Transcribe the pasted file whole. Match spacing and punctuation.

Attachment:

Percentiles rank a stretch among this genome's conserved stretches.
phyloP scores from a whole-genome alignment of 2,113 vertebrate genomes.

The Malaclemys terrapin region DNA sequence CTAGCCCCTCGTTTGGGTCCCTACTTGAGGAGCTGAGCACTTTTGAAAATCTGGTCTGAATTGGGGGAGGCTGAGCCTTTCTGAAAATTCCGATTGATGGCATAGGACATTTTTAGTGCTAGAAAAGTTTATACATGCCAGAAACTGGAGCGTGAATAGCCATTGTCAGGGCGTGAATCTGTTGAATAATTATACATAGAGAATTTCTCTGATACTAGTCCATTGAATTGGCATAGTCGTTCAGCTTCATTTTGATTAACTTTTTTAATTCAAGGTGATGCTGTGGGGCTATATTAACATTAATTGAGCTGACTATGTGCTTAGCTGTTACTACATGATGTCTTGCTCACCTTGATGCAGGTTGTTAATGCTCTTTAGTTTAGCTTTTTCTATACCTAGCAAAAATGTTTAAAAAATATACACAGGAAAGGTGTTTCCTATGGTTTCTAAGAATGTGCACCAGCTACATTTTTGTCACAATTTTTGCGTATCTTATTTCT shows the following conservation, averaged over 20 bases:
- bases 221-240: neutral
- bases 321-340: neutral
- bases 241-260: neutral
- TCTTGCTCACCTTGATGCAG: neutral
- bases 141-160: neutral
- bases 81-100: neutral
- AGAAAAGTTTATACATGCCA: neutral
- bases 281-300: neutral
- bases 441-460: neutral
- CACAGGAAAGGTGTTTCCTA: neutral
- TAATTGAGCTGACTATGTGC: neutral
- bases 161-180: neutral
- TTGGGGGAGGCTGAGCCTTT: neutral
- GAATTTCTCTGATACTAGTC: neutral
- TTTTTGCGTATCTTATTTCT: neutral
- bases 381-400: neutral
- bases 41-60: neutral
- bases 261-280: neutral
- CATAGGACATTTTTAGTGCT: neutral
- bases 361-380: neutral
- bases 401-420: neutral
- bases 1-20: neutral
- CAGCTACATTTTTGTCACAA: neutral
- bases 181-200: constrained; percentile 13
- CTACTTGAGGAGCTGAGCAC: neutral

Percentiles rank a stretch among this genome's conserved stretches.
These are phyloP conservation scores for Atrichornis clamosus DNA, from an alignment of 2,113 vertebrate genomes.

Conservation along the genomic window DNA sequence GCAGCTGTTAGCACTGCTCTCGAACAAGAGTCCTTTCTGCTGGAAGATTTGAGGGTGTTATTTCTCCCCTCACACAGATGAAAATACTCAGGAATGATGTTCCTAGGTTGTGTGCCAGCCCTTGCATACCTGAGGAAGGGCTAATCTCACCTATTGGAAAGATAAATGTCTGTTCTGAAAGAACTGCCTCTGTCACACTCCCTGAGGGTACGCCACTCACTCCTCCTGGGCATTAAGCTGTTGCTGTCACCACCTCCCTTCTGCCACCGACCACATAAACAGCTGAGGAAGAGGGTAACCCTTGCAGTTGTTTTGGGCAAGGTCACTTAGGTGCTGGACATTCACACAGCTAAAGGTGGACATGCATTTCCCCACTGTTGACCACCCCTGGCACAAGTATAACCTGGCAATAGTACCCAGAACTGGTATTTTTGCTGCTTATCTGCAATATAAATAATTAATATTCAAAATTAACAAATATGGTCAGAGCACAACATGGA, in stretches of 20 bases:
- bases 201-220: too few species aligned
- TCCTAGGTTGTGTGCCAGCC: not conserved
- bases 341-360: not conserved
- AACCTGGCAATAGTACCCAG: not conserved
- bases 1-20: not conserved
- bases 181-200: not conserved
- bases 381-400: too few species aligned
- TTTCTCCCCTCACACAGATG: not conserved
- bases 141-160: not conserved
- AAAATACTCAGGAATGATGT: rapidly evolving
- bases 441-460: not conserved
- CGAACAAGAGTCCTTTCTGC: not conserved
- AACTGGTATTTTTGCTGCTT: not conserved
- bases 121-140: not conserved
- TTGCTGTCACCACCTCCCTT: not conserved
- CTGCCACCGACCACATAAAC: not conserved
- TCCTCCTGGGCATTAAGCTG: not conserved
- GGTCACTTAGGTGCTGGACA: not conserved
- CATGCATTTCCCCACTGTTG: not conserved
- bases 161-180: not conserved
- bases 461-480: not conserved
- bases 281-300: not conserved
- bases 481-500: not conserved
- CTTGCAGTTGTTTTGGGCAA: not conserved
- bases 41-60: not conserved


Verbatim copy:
Percentiles rank a stretch among this genome's conserved stretches.
phyloP scores from a whole-genome alignment of 2,113 vertebrate genomes.

The Malaclemys terrapin region DNA sequence CTAGCCCCTCGTTTGGGTCCCTACTTGAGGAGCTGAGCACTTTTGAAAATCTGGTCTGAATTGGGGGAGGCTGAGCCTTTCTGAAAATTCCGATTGATGGCATAGGACATTTTTAGTGCTAGAAAAGTTTATACATGCCAGAAACTGGAGCGTGAATAGCCATTGTCAGGGCGTGAATCTGTTGAATAATTATACATAGAGAATTTCTCTGATACTAGTCCATTGAATTGGCATAGTCGTTCAGCTTCATTTTGATTAACTTTTTTAATTCAAGGTGATGCTGTGGGGCTATATTAACATTAATTGAGCTGACTATGTGCTTAGCTGTTACTACATGATGTCTTGCTCACCTTGATGCAGGTTGTTAATGCTCTTTAGTTTAGCTTTTTCTATACCTAGCAAAAATGTTTAAAAAATATACACAGGAAAGGTGTTTCCTATGGTTTCTAAGAATGTGCACCAGCTACATTTTTGTCACAATTTTTGCGTATCTTATTTCT shows the following conservation, averaged over 20 bases:
- bases 221-240: neutral
- bases 321-340: neutral
- bases 241-260: neutral
- TCTTGCTCACCTTGATGCAG: neutral
- bases 141-160: neutral
- bases 81-100: neutral
- AGAAAAGTTTATACATGCCA: neutral
- bases 281-300: neutral
- bases 441-460: neutral
- CACAGGAAAGGTGTTTCCTA: neutral
- TAATTGAGCTGACTATGTGC: neutral
- bases 161-180: neutral
- TTGGGGGAGGCTGAGCCTTT: neutral
- GAATTTCTCTGATACTAGTC: neutral
- TTTTTGCGTATCTTATTTCT: neutral
- bases 381-400: neutral
- bases 41-60: neutral
- bases 261-280: neutral
- CATAGGACATTTTTAGTGCT: neutral
- bases 361-380: neutral
- bases 401-420: neutral
- bases 1-20: neutral
- CAGCTACATTTTTGTCACAA: neutral
- bases 181-200: constrained; percentile 13
- CTACTTGAGGAGCTGAGCAC: neutral

Percentiles rank a stretch among this genome's conserved stretches.
These are phyloP conservation scores for Atrichornis clamosus DNA, from an alignment of 2,113 vertebrate genomes.

Conservation along the genomic window DNA sequence GCAGCTGTTAGCACTGCTCTCGAACAAGAGTCCTTTCTGCTGGAAGATTTGAGGGTGTTATTTCTCCCCTCACACAGATGAAAATACTCAGGAATGATGTTCCTAGGTTGTGTGCCAGCCCTTGCATACCTGAGGAAGGGCTAATCTCACCTATTGGAAAGATAAATGTCTGTTCTGAAAGAACTGCCTCTGTCACACTCCCTGAGGGTACGCCACTCACTCCTCCTGGGCATTAAGCTGTTGCTGTCACCACCTCCCTTCTGCCACCGACCACATAAACAGCTGAGGAAGAGGGTAACCCTTGCAGTTGTTTTGGGCAAGGTCACTTAGGTGCTGGACATTCACACAGCTAAAGGTGGACATGCATTTCCCCACTGTTGACCACCCCTGGCACAAGTATAACCTGGCAATAGTACCCAGAACTGGTATTTTTGCTGCTTATCTGCAATATAAATAATTAATATTCAAAATTAACAAATATGGTCAGAGCACAACATGGA, in stretches of 20 bases:
- bases 201-220: too few species aligned
- TCCTAGGTTGTGTGCCAGCC: not conserved
- bases 341-360: not conserved
- AACCTGGCAATAGTACCCAG: not conserved
- bases 1-20: not conserved
- bases 181-200: not conserved
- bases 381-400: too few species aligned
- TTTCTCCCCTCACACAGATG: not conserved
- bases 141-160: not conserved
- AAAATACTCAGGAATGATGT: rapidly evolving
- bases 441-460: not conserved
- CGAACAAGAGTCCTTTCTGC: not conserved
- AACTGGTATTTTTGCTGCTT: not conserved
- bases 121-140: not conserved
- TTGCTGTCACCACCTCCCTT: not conserved
- CTGCCACCGACCACATAAAC: not conserved
- TCCTCCTGGGCATTAAGCTG: not conserved
- GGTCACTTAGGTGCTGGACA: not conserved
- CATGCATTTCCCCACTGTTG: not conserved
- bases 161-180: not conserved
- bases 461-480: not conserved
- bases 281-300: not conserved
- bases 481-500: not conserved
- CTTGCAGTTGTTTTGGGCAA: not conserved
- bases 41-60: not conserved